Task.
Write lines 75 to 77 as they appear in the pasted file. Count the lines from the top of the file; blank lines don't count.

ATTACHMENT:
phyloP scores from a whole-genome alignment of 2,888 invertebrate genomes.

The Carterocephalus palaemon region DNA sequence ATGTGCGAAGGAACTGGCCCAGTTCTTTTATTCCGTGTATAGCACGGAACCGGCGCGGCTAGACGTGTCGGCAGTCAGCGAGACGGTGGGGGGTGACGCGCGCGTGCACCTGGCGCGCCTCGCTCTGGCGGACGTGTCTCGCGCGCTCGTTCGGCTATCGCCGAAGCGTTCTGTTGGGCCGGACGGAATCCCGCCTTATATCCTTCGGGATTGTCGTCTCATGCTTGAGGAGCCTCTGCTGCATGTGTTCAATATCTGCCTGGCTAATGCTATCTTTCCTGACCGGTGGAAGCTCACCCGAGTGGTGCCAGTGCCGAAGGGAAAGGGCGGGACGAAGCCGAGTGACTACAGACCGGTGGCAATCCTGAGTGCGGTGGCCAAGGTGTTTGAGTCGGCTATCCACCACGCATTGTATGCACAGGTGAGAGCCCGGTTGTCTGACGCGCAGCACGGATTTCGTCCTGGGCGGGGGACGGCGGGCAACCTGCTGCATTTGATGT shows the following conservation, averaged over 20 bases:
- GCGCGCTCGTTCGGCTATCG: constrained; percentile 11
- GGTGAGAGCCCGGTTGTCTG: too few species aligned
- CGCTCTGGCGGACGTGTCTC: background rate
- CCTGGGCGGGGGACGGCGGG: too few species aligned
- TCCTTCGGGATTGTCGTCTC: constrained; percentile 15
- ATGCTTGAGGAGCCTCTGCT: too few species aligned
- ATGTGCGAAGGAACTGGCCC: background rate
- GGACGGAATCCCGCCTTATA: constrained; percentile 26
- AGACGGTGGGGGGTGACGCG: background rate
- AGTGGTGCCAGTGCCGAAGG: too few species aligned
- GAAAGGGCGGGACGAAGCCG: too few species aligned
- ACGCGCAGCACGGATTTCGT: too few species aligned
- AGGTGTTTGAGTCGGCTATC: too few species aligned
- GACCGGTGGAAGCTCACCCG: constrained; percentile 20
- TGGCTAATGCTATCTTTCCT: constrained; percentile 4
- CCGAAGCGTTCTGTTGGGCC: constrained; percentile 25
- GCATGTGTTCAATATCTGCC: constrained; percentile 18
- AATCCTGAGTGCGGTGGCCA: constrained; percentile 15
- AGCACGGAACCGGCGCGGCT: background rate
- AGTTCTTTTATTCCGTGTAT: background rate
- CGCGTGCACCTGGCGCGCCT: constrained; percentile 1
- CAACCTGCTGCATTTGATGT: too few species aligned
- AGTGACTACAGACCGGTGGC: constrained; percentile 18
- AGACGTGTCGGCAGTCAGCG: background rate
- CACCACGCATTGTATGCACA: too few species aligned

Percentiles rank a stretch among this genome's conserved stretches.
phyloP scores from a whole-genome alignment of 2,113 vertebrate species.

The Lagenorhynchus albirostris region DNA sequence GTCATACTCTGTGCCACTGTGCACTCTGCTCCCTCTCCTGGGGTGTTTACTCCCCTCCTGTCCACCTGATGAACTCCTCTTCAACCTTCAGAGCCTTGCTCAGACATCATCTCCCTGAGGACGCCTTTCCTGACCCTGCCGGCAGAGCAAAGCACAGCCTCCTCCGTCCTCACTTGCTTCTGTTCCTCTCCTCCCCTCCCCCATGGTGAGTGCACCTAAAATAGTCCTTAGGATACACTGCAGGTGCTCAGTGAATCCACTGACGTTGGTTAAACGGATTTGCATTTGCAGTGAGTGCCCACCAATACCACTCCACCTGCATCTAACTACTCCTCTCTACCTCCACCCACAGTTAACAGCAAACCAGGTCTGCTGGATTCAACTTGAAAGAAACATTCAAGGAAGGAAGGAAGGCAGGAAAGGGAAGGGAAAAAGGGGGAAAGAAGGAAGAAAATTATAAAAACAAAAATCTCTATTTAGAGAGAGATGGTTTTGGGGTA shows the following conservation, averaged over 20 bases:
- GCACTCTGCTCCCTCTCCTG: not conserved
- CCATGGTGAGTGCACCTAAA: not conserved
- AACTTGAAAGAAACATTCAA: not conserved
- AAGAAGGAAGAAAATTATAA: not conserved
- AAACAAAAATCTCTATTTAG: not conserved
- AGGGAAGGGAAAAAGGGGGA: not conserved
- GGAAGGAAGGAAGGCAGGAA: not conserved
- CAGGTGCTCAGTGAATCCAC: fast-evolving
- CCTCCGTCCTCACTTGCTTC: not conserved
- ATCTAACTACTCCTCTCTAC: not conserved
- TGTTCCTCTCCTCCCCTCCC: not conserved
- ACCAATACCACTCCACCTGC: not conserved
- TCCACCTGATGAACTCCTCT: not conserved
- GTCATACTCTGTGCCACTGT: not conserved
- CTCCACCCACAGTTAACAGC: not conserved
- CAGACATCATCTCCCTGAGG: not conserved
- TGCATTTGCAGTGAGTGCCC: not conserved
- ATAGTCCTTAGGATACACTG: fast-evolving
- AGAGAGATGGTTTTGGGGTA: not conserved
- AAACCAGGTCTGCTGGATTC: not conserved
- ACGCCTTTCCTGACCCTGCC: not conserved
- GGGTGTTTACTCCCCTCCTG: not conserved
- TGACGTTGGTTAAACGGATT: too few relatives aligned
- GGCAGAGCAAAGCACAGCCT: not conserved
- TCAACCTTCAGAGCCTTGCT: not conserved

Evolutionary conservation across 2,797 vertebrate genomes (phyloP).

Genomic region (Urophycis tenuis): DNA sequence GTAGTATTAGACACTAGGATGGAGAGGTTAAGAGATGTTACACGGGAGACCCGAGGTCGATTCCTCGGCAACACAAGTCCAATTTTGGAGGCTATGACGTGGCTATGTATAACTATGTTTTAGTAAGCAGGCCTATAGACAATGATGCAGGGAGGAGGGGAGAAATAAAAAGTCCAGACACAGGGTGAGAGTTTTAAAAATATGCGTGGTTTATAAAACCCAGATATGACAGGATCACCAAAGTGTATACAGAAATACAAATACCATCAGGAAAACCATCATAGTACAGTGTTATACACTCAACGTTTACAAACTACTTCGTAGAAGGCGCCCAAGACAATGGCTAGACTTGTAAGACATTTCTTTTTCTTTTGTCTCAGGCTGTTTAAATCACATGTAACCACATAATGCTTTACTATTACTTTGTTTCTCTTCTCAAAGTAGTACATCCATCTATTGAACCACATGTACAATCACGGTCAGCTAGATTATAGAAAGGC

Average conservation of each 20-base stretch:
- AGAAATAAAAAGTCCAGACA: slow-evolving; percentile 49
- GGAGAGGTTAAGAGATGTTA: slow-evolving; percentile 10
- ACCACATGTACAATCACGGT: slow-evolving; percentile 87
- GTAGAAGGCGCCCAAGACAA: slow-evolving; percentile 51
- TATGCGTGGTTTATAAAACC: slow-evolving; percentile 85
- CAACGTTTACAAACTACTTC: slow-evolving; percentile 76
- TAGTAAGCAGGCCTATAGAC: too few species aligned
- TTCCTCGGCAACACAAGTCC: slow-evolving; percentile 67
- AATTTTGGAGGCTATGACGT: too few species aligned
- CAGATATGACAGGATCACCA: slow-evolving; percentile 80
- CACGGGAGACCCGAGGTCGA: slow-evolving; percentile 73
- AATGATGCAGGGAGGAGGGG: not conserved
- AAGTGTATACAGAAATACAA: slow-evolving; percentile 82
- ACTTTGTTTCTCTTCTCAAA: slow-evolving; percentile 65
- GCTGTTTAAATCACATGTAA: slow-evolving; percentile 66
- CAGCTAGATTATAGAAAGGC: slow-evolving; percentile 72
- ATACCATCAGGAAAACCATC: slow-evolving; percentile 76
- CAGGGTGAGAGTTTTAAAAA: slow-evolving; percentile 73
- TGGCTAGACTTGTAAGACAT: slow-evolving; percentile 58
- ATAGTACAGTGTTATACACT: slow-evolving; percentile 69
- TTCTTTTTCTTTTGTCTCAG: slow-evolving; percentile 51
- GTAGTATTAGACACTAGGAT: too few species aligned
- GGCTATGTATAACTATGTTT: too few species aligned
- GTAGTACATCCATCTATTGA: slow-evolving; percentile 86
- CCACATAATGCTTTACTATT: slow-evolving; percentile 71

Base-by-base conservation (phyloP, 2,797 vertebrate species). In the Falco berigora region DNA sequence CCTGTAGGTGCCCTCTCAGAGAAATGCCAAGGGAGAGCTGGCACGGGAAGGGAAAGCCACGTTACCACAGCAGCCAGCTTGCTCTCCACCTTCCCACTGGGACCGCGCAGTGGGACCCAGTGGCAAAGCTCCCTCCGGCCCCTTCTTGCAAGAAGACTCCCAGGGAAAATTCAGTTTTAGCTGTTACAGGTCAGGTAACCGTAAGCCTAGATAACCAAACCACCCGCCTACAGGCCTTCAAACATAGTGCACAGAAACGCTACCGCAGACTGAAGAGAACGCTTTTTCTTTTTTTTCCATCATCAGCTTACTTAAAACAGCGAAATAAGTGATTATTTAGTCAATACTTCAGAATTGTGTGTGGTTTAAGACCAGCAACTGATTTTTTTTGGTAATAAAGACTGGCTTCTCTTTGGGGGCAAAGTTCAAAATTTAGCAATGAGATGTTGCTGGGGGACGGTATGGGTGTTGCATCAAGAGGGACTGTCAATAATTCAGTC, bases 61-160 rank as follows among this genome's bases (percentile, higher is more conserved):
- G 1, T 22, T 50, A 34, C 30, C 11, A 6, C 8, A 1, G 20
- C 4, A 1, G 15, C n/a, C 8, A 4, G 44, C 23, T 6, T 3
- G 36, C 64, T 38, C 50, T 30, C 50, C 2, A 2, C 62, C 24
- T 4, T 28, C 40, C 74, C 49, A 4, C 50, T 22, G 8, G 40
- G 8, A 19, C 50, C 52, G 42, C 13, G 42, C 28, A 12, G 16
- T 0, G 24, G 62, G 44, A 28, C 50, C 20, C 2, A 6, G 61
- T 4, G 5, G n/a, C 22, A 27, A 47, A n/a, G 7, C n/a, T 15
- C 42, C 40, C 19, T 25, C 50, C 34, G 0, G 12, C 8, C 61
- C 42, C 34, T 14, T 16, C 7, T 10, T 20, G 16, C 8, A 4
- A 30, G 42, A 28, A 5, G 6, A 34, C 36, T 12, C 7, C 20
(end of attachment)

- ATACCATCAGGAAAACCATC: slow-evolving; percentile 76
- CAGGGTGAGAGTTTTAAAAA: slow-evolving; percentile 73
- TGGCTAGACTTGTAAGACAT: slow-evolving; percentile 58